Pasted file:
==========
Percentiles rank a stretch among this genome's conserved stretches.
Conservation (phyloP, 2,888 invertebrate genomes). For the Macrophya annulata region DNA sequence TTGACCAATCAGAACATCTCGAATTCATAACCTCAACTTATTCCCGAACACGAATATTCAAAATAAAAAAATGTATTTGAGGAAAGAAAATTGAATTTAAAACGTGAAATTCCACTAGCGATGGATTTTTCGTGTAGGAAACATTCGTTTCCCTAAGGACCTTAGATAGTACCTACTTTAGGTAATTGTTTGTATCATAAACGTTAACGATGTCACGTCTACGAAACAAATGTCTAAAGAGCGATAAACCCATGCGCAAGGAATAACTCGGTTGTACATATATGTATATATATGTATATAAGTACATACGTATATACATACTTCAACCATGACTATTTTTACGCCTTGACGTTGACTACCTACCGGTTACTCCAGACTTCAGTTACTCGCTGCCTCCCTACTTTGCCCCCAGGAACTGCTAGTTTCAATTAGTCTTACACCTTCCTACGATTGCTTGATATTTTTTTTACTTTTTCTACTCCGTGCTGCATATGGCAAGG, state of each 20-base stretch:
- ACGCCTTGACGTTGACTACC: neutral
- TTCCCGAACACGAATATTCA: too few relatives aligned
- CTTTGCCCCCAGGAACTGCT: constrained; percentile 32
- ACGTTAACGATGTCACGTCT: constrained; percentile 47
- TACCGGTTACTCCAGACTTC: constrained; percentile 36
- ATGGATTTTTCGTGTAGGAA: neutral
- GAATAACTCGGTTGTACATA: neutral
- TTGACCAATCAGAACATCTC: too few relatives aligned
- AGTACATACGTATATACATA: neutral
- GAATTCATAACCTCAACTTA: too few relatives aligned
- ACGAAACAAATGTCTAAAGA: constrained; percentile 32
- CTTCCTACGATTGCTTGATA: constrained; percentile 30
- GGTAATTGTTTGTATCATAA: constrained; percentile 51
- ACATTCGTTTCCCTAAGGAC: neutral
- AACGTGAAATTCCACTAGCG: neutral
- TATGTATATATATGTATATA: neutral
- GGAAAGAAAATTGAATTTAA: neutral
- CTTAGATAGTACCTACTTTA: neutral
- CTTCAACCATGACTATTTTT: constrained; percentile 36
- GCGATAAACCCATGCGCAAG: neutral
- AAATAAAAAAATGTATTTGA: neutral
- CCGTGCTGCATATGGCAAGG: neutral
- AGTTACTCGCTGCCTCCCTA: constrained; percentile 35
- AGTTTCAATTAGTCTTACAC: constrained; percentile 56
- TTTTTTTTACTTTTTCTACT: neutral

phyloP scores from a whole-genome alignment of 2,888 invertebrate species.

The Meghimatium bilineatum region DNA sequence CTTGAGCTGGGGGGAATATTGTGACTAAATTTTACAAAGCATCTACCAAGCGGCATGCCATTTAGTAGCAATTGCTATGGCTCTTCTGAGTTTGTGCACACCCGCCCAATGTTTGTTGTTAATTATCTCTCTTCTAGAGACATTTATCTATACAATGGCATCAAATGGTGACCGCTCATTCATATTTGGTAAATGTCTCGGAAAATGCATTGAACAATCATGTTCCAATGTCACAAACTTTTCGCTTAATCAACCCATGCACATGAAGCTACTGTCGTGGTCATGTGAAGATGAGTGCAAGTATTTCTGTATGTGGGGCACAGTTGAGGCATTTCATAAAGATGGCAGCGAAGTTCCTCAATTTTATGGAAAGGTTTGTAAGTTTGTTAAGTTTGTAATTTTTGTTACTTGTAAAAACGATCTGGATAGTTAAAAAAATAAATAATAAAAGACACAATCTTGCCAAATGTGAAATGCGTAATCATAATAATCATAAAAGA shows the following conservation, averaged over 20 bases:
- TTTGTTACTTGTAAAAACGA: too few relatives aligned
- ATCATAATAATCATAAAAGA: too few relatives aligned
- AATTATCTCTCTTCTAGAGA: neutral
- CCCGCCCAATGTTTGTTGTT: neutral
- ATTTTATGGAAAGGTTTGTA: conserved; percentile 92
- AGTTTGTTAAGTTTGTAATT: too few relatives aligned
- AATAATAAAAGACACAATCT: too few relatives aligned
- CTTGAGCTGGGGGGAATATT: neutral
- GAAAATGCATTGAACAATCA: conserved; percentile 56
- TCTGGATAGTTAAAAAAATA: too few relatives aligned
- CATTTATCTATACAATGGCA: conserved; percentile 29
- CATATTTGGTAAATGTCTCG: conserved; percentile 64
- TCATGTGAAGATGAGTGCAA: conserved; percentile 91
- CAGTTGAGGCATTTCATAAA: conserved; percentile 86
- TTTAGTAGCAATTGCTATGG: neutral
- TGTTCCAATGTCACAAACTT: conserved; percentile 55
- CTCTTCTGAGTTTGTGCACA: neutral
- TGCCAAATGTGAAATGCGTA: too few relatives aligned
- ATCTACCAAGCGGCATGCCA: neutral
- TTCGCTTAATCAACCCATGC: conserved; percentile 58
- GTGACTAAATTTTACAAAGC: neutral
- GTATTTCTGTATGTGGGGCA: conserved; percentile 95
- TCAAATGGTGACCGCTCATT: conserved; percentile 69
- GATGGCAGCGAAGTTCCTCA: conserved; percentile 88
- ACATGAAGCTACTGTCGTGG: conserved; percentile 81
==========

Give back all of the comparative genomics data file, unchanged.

Percentiles rank a stretch among this genome's conserved stretches.
Conservation (phyloP, 2,888 invertebrate genomes). For the Macrophya annulata region DNA sequence TTGACCAATCAGAACATCTCGAATTCATAACCTCAACTTATTCCCGAACACGAATATTCAAAATAAAAAAATGTATTTGAGGAAAGAAAATTGAATTTAAAACGTGAAATTCCACTAGCGATGGATTTTTCGTGTAGGAAACATTCGTTTCCCTAAGGACCTTAGATAGTACCTACTTTAGGTAATTGTTTGTATCATAAACGTTAACGATGTCACGTCTACGAAACAAATGTCTAAAGAGCGATAAACCCATGCGCAAGGAATAACTCGGTTGTACATATATGTATATATATGTATATAAGTACATACGTATATACATACTTCAACCATGACTATTTTTACGCCTTGACGTTGACTACCTACCGGTTACTCCAGACTTCAGTTACTCGCTGCCTCCCTACTTTGCCCCCAGGAACTGCTAGTTTCAATTAGTCTTACACCTTCCTACGATTGCTTGATATTTTTTTTACTTTTTCTACTCCGTGCTGCATATGGCAAGG, state of each 20-base stretch:
- ACGCCTTGACGTTGACTACC: neutral
- TTCCCGAACACGAATATTCA: too few relatives aligned
- CTTTGCCCCCAGGAACTGCT: constrained; percentile 32
- ACGTTAACGATGTCACGTCT: constrained; percentile 47
- TACCGGTTACTCCAGACTTC: constrained; percentile 36
- ATGGATTTTTCGTGTAGGAA: neutral
- GAATAACTCGGTTGTACATA: neutral
- TTGACCAATCAGAACATCTC: too few relatives aligned
- AGTACATACGTATATACATA: neutral
- GAATTCATAACCTCAACTTA: too few relatives aligned
- ACGAAACAAATGTCTAAAGA: constrained; percentile 32
- CTTCCTACGATTGCTTGATA: constrained; percentile 30
- GGTAATTGTTTGTATCATAA: constrained; percentile 51
- ACATTCGTTTCCCTAAGGAC: neutral
- AACGTGAAATTCCACTAGCG: neutral
- TATGTATATATATGTATATA: neutral
- GGAAAGAAAATTGAATTTAA: neutral
- CTTAGATAGTACCTACTTTA: neutral
- CTTCAACCATGACTATTTTT: constrained; percentile 36
- GCGATAAACCCATGCGCAAG: neutral
- AAATAAAAAAATGTATTTGA: neutral
- CCGTGCTGCATATGGCAAGG: neutral
- AGTTACTCGCTGCCTCCCTA: constrained; percentile 35
- AGTTTCAATTAGTCTTACAC: constrained; percentile 56
- TTTTTTTTACTTTTTCTACT: neutral

phyloP scores from a whole-genome alignment of 2,888 invertebrate species.

The Meghimatium bilineatum region DNA sequence CTTGAGCTGGGGGGAATATTGTGACTAAATTTTACAAAGCATCTACCAAGCGGCATGCCATTTAGTAGCAATTGCTATGGCTCTTCTGAGTTTGTGCACACCCGCCCAATGTTTGTTGTTAATTATCTCTCTTCTAGAGACATTTATCTATACAATGGCATCAAATGGTGACCGCTCATTCATATTTGGTAAATGTCTCGGAAAATGCATTGAACAATCATGTTCCAATGTCACAAACTTTTCGCTTAATCAACCCATGCACATGAAGCTACTGTCGTGGTCATGTGAAGATGAGTGCAAGTATTTCTGTATGTGGGGCACAGTTGAGGCATTTCATAAAGATGGCAGCGAAGTTCCTCAATTTTATGGAAAGGTTTGTAAGTTTGTTAAGTTTGTAATTTTTGTTACTTGTAAAAACGATCTGGATAGTTAAAAAAATAAATAATAAAAGACACAATCTTGCCAAATGTGAAATGCGTAATCATAATAATCATAAAAGA shows the following conservation, averaged over 20 bases:
- TTTGTTACTTGTAAAAACGA: too few relatives aligned
- ATCATAATAATCATAAAAGA: too few relatives aligned
- AATTATCTCTCTTCTAGAGA: neutral
- CCCGCCCAATGTTTGTTGTT: neutral
- ATTTTATGGAAAGGTTTGTA: conserved; percentile 92
- AGTTTGTTAAGTTTGTAATT: too few relatives aligned
- AATAATAAAAGACACAATCT: too few relatives aligned
- CTTGAGCTGGGGGGAATATT: neutral
- GAAAATGCATTGAACAATCA: conserved; percentile 56
- TCTGGATAGTTAAAAAAATA: too few relatives aligned
- CATTTATCTATACAATGGCA: conserved; percentile 29
- CATATTTGGTAAATGTCTCG: conserved; percentile 64
- TCATGTGAAGATGAGTGCAA: conserved; percentile 91
- CAGTTGAGGCATTTCATAAA: conserved; percentile 86
- TTTAGTAGCAATTGCTATGG: neutral
- TGTTCCAATGTCACAAACTT: conserved; percentile 55
- CTCTTCTGAGTTTGTGCACA: neutral
- TGCCAAATGTGAAATGCGTA: too few relatives aligned
- ATCTACCAAGCGGCATGCCA: neutral
- TTCGCTTAATCAACCCATGC: conserved; percentile 58
- GTGACTAAATTTTACAAAGC: neutral
- GTATTTCTGTATGTGGGGCA: conserved; percentile 95
- TCAAATGGTGACCGCTCATT: conserved; percentile 69
- GATGGCAGCGAAGTTCCTCA: conserved; percentile 88
- ACATGAAGCTACTGTCGTGG: conserved; percentile 81